With such guiding member, the tightening of the coil being withdrawn is progressive and the tendency to move inward is not transmitted to the succeeding coils, so that these coils do not come away from the wall and entangle one another.

in the form of Fig. 2, the package is the same except that the holes in successive layers are angularly displaced from each other by slight amounts so that the central axis of opening 6 forms an angle with the radius through the opening.

Package 2 is encircled by a strip 32 of flexible material, such as cloth or paper, which has a slight adhesion to the flexible material. Strip 32 is in turn engaged by the inner faces of walls 34 of a box, and has on its outer surface an adhesive which adheres more strongly to the wall of the box. This prevents turning of the package within the box, yet allows paying out of even the last (outer) layer of the flexible material. Of course, strip 32 need not be continuous around the package.

Tube 26 has thereon a flange 36 set at the proper angle thereto, and secured against the outside of the box wall by an adhesive piece 38. This holds the tubein position passing through the box wall and opening 6 into the core space at the proper angle.

If desired, in packaging wire or the like, the outer end 40 0f the material may be brought out to the outside of the box and secured by an adhesive'strip 42. The electrical continuity of the wire in the package can then be tested. Also, flange 36 may have a projection 44 extending into a hole in the wall 34 to prevent turning of'the tube.

While I haveshown a straight tube,'the use of such a tube is, not essential as long as the guiding surface is properly located with respect to the opening. 'Furthermore, the tube need not be rigid, but may be flexible or'resilient, forexample of the types shown in my application for Package of Flexible Material Serial No. 344,871, filed March 26, 1933, executed of even date herewith.

The invention is applicable both to'resilient or rela- .tively rigid, flexible materials, such as wire, as well as to textiles such as yarn, thread, cord, or rope. However, the guiding member should have an internal cross-section at least somewhat larger than that of the flexible material so as to avoid frictional drag.

I While I have described herein some embodiments of" my invention, I wish it to be understood that I do not intend to limit myself thereby except within the scope of the claims hereto or hereinafter appended.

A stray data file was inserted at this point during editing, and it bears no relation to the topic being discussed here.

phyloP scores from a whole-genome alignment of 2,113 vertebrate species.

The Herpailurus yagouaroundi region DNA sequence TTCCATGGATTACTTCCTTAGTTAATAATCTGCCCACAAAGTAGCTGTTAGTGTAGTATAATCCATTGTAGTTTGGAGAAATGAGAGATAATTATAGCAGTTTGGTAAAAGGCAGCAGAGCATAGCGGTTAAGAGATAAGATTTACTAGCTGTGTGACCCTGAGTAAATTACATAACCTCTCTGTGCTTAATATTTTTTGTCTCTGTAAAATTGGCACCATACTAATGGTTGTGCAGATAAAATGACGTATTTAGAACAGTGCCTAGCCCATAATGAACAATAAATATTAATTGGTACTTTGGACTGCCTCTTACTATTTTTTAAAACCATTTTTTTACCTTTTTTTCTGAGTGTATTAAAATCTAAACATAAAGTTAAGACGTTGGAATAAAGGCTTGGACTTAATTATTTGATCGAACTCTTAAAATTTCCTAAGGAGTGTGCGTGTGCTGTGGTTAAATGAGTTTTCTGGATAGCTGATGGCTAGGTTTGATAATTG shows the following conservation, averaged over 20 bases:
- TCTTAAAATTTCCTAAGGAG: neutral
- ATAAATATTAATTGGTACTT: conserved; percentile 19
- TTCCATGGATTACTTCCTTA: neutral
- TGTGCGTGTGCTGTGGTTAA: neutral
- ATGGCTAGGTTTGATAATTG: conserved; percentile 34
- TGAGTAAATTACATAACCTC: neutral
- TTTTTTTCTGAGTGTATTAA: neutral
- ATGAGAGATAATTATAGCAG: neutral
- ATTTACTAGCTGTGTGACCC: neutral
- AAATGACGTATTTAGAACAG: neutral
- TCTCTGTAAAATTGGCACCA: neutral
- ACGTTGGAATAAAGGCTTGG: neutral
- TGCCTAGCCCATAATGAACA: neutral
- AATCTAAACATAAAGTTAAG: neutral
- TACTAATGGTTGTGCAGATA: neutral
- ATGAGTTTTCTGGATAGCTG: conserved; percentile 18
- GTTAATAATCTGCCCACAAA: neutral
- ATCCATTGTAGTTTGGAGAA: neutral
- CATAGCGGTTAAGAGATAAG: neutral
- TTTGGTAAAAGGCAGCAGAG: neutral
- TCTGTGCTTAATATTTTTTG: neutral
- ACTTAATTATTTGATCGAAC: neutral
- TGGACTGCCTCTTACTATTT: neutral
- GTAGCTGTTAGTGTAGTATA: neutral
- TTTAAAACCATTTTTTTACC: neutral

I claim:

. 1. A package of flexible material having an annular core space around which the material is wound in a body and an opening into such core space through the body 'of the package, a guide member secured in said opening through which the inner free end of the material may be drawn out, said guide having a part providing an annular guiding surface within the core space, the line connecting such surface to the opening forming an 3. A package as claimed in claim 2 in which the guiding surface is located substantially in the diameter of the core space perpendicular to such radius.

4. A package as claimed in claim 3 in which the axis.

of the opening forms a similar angle to the radius.

5. A package as claimed in claim 4 formed of a plurality of coils each forming at least one figure 8..

6. A package as claimed in claim 1 in which the axis of the opening forms a similar angle to the radius.

7. In combination with a package as claimed in claim 1, a holder for the package havingmeans to prevent the turning of the package therein, said holder having means engaging the guide member to hold it in position within the package.

8. In an article as claimed in claim 7, said holder comprising a box, said preventing means including material engaging the outside of the package and the inside of the box and adhering to both.

9. In an article as claimed in claim 8, the material space of the package and at such an angle that the line connecting such surface to the opening forms an angle of about 15 to 25 with the radius of the core space through such opening.

References Cited in the file of this patent UNITED STATES PATENTS 444,866 Werner Jan. 20, 1891 1,640,368 Obetz; Aug. 30, 1927 1,870,659 Stephenson Aug. 9, 1932 2,442,817 Lyle June 8, 1948' 2,634,922 Taylor Apr. 14, 1953

Patent Citations
Cited PatentFiling datePublication dateApplicantTitle
US444866 *Sep 23, 1889Jan 20, 1891 Twine-reel
US1640368 *Dec 13, 1926Aug 30, 1927Us Asbestos CompanyAsbestos rope or wick package
US1870659 *Aug 7, 1930Aug 9, 1932Columbian Rope CoArticle holder
US2442817 *Dec 21, 1944Jun 8, 1948Jack B LyleGuide for running flexible material
US2634922 *Jul 28, 1949Apr 14, 1953Jr Walter P TaylorPackage
Referenced by
Citing PatentFiling datePublication dateApplicantTitle
US3486714 *Oct 26, 1966Dec 30, 1969Windings IncWinding flexible material
US3982712 *Nov 28, 1975Sep 28, 1976Bassett Eugene ECoil dispenser
US4022399 *Jun 1, 1976May 10, 1977Windings, Inc.Screw-in tube with breakable tabs for coil of flexible material with inner end payout
US4057203 *May 14, 1976Nov 8, 1977Windings, Inc.Package of flexible material with oval payout tube
US4057204 *May 19, 1976Nov 8, 1977Windings, Inc.Tube for inner end feedout of flexible material and package utilizing the same
US4274607 *Dec 3, 1979Jun 23, 1981Belden CorporationGuide device for use in elongate filament dispensing package and the like
US4300734 *Oct 20, 1980Nov 17, 1981Owens-Corning Fiberglas CorporationPackaged strand
US4673140 *Sep 18, 1986Jun 16, 1987Owens-Corning Fiberglas CorporationMethod and apparatus for facilitating the withdrawal of strand from wound packages
US5320301 *Jun 2, 1992Jun 14, 1994The Boeing CompanyWire reel for handling coils of wire
US5639043 *Oct 27, 1995Jun 17, 1997Baird; Terry AlexanderDespooled filament tension control device
US6458448Sep 8, 1997Oct 1, 2002Itw LimitedEdge protector
US20110132786 *Aug 6, 2009Jun 9, 2011Tetsuya YasutomiPacking configuration of cable
Classifications
U.S. Classification242/163, 242/171, 242/157.00R, 242/174
International ClassificationB65H57/00, B65H49/00, B65H49/08, B65H57/12
Cooperative ClassificationB65H49/08, B65H57/12
European ClassificationB65H57/12, B65H49/08